In fact, it's a distinct possibility if he doesn't take a steep pay cut, according to the New York Daily News.
Jacobs is due to make $4.9 million this year, including a $500,000 roster bonus due on March 17, so cutting him outright would create considerable cap space .
Jacobs already took a pay cut of $1.75 million last August in order to remain with the Giants for the 2011 season. But two weeks ago he told the Daily News he’d be willing to take another cut “as long as it’s fair.” One NFL source said Jacobs would likely be willing to take a much bigger cut this time — perhaps even more than half his current 2012 salary of $4.4 million — if the Giants would add guaranteed money and another year or two to his deal.
If the sides cannot come to terms on a restructured deal and Jacobs were to leave East Rutherford, he would also leave a void in the Giants backfield.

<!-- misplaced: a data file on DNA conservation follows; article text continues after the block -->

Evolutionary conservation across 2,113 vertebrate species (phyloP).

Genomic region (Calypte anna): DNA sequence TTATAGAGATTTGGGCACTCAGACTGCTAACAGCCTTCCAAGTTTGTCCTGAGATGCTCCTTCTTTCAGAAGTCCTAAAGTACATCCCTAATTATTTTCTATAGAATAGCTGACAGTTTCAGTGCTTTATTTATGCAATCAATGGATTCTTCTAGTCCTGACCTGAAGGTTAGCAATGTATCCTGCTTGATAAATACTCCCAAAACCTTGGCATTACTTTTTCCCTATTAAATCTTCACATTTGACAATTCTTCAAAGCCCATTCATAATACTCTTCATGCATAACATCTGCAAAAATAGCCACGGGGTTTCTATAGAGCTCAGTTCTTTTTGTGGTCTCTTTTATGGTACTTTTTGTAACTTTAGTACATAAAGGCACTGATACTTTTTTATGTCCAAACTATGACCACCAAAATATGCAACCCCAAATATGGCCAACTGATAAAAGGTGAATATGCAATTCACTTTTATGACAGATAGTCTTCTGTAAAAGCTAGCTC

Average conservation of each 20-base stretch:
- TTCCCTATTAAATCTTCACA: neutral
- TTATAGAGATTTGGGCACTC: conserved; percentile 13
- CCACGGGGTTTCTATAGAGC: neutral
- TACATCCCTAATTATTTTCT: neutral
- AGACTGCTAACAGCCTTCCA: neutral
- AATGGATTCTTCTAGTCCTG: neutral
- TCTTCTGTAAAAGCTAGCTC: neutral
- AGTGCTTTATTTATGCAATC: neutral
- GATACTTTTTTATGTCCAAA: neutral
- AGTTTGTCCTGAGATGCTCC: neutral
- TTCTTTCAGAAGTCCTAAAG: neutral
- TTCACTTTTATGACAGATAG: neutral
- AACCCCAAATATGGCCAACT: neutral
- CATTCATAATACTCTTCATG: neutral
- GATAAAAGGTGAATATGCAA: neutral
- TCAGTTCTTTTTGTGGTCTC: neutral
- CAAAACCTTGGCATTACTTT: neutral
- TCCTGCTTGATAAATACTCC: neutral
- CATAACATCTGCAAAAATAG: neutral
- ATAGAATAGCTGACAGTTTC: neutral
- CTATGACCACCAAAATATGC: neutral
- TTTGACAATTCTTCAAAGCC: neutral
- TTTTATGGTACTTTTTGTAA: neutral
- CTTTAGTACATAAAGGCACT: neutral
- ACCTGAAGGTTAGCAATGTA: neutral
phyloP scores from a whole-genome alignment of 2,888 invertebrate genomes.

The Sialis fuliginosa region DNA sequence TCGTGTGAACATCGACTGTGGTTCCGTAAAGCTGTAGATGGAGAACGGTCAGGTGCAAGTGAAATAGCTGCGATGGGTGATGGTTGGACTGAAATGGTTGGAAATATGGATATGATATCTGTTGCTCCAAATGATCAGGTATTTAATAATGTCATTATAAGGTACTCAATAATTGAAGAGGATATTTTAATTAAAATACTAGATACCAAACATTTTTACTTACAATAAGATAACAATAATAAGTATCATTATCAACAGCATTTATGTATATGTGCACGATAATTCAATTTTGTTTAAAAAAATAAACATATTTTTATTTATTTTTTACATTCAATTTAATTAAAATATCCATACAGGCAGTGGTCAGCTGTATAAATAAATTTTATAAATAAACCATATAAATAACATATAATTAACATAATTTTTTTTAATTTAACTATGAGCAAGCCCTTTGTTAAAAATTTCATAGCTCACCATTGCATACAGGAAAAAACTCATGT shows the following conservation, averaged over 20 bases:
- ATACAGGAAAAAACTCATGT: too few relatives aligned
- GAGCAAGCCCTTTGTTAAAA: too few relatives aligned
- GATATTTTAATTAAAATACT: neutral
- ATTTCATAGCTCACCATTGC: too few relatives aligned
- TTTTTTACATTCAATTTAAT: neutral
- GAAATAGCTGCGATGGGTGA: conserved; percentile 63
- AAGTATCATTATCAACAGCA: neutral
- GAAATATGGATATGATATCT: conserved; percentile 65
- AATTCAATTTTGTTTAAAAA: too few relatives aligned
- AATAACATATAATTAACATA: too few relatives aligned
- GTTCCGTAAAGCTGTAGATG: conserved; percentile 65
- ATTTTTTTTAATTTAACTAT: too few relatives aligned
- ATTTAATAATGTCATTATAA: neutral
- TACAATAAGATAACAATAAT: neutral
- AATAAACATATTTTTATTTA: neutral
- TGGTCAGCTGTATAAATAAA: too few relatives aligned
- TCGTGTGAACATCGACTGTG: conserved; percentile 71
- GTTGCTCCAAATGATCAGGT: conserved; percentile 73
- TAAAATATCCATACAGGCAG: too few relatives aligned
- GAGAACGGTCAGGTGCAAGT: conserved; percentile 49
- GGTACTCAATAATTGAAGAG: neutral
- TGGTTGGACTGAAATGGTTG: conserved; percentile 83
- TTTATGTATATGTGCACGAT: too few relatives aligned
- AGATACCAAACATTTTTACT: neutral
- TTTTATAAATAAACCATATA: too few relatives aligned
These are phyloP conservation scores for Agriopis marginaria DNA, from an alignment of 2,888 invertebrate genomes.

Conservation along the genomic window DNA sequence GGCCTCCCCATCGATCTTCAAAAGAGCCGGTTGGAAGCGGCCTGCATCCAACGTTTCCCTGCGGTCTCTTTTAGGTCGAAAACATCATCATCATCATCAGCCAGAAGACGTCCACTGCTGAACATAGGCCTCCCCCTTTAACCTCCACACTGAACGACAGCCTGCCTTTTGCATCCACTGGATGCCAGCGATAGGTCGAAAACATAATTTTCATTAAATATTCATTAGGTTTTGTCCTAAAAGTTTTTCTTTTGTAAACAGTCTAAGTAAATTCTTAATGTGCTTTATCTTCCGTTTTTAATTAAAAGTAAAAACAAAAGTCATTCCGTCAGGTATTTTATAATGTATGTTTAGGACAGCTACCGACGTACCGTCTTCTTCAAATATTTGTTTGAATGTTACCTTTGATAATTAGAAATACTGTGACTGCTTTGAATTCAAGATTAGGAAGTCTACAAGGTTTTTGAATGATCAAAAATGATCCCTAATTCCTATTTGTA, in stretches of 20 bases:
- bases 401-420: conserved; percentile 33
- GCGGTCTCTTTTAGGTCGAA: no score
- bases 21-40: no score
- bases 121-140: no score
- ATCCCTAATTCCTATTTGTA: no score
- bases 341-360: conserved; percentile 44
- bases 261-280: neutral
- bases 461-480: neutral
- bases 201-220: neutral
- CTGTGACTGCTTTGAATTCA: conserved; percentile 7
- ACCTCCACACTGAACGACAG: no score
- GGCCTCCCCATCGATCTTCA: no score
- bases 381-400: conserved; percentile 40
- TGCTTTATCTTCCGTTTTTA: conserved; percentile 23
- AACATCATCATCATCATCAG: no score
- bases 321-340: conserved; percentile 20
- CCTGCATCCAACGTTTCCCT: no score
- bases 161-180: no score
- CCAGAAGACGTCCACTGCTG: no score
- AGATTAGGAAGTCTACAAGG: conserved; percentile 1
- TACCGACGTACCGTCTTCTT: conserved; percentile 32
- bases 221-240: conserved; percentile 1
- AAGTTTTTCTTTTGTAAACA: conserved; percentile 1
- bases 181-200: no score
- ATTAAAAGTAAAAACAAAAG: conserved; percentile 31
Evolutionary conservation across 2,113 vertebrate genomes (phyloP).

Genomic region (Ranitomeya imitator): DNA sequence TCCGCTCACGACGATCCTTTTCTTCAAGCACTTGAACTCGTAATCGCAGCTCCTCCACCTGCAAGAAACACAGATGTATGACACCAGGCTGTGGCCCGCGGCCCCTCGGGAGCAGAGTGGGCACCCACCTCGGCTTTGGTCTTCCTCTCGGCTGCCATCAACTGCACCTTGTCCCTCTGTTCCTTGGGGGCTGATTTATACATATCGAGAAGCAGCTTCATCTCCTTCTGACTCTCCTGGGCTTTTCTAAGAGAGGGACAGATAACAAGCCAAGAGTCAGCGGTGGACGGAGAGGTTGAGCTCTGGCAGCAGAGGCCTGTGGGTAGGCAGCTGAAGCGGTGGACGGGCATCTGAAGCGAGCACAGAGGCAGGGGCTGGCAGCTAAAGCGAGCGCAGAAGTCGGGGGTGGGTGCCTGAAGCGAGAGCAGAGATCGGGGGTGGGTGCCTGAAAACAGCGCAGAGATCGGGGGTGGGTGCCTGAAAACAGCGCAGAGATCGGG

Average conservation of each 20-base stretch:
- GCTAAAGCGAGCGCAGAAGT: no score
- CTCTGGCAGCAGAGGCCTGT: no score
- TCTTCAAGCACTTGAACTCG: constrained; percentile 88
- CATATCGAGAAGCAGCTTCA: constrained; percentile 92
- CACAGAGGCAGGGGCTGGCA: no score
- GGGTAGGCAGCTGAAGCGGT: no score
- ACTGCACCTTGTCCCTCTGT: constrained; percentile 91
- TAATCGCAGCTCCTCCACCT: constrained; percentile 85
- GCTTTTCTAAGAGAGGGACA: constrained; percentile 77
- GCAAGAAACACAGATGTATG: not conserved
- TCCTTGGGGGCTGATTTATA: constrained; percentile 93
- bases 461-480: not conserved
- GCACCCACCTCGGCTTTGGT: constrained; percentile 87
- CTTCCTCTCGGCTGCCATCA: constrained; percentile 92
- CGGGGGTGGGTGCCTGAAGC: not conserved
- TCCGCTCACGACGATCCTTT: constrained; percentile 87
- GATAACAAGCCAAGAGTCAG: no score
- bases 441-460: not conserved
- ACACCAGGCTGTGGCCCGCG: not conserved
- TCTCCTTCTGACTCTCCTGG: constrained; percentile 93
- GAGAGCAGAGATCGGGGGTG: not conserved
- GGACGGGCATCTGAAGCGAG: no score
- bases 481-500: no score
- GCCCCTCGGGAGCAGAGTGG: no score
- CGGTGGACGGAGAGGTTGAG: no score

While he didn't undergo surgery, fellow running back Ahmad Bradshaw recently had a medical "procedure" on his ailing foot to help the healing process of the stress fracture he suffered this season, according to the New Jersey Star-Ledger.
While the procedure won't hold him back next season, just imagine Bradshaw without Jacobs.
It seems almost definite that the Giants will be targeting a running back in this year's draft, especially if Jacobs doesn't take the hometown pay-cut.
If so, it will be interesting what type of runner they look for. Will they try to find a big-bodied, powerful runner that resembles Jacobs? Baylor's Terrance Ganaway or Utah State's Robert Turbin fit the Jacobs mold and will likely be available in the middle rounds on draft weekend.
On the other hand, maybe they'll look for a guy with a similar skill set to that of Bradshaw. That is, a player who can learn the nuances of being a smaller, between-the-tackles runner in the NFL from No. 44. Oregon's LaMichael James or Cincinnati's Isaiah Pead are possibilities.
UPDATE: Mike Garafolo of the NJ-Star Ledger is reporting that the Giants will release Brandon Jacobs today.